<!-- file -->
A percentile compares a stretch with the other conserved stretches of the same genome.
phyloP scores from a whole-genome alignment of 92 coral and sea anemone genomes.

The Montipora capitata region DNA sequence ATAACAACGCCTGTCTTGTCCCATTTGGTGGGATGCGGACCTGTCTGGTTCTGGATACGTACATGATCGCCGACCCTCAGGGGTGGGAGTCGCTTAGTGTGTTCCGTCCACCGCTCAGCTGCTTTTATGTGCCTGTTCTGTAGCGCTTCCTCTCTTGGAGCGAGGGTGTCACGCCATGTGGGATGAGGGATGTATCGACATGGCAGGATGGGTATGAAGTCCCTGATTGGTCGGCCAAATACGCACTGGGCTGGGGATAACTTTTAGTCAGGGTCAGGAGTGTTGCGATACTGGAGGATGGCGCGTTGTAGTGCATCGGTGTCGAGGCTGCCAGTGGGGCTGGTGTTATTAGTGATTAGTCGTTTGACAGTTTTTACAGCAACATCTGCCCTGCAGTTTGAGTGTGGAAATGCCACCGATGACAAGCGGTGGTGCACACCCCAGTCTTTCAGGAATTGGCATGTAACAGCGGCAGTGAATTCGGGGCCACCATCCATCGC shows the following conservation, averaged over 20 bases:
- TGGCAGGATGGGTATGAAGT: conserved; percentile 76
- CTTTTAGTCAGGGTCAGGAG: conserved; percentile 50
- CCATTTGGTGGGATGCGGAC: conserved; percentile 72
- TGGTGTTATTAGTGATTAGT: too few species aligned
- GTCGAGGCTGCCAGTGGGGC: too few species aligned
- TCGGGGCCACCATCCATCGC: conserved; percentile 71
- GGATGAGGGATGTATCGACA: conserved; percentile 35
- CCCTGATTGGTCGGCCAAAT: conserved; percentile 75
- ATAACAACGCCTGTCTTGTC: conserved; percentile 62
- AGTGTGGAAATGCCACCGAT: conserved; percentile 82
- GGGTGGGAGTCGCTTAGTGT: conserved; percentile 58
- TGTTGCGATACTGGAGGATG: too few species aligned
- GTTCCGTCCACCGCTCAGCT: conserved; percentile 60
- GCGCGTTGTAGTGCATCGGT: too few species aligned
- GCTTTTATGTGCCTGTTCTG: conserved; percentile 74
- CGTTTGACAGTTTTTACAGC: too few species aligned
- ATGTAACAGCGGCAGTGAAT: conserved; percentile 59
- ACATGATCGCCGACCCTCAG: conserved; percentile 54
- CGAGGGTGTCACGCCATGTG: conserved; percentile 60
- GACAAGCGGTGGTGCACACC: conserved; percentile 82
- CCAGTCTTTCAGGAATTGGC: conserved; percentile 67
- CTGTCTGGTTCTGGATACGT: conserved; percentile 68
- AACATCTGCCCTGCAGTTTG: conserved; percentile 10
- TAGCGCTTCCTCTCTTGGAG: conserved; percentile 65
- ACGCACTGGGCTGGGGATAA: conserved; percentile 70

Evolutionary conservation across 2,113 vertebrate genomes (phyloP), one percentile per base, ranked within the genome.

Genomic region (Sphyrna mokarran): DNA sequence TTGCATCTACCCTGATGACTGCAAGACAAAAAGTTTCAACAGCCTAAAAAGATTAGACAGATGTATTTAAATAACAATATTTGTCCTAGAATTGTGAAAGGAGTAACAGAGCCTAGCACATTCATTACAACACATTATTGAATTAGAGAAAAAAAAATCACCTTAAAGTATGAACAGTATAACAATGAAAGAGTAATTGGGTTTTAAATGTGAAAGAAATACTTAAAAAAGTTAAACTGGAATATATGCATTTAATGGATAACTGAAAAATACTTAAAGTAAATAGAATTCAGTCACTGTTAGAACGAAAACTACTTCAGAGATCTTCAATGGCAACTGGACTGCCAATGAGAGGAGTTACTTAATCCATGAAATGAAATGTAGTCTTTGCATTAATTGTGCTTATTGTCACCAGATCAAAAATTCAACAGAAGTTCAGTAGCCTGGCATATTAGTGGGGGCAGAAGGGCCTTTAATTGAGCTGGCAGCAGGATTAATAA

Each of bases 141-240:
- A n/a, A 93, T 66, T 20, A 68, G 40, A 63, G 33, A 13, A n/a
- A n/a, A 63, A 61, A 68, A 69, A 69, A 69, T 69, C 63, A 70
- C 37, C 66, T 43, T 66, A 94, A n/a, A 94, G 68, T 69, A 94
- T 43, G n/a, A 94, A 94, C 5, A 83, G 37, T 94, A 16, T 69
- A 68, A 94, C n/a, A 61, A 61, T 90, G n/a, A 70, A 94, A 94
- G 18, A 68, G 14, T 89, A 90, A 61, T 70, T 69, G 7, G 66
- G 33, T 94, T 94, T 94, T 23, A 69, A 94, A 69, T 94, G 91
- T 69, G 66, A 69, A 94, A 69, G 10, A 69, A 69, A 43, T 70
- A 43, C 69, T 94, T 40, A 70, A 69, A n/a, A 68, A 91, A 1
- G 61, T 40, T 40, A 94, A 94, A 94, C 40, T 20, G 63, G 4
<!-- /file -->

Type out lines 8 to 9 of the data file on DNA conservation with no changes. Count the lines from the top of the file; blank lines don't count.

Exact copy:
- GTCGAGGCTGCCAGTGGGGC: too few species aligned
- TCGGGGCCACCATCCATCGC: conserved; percentile 71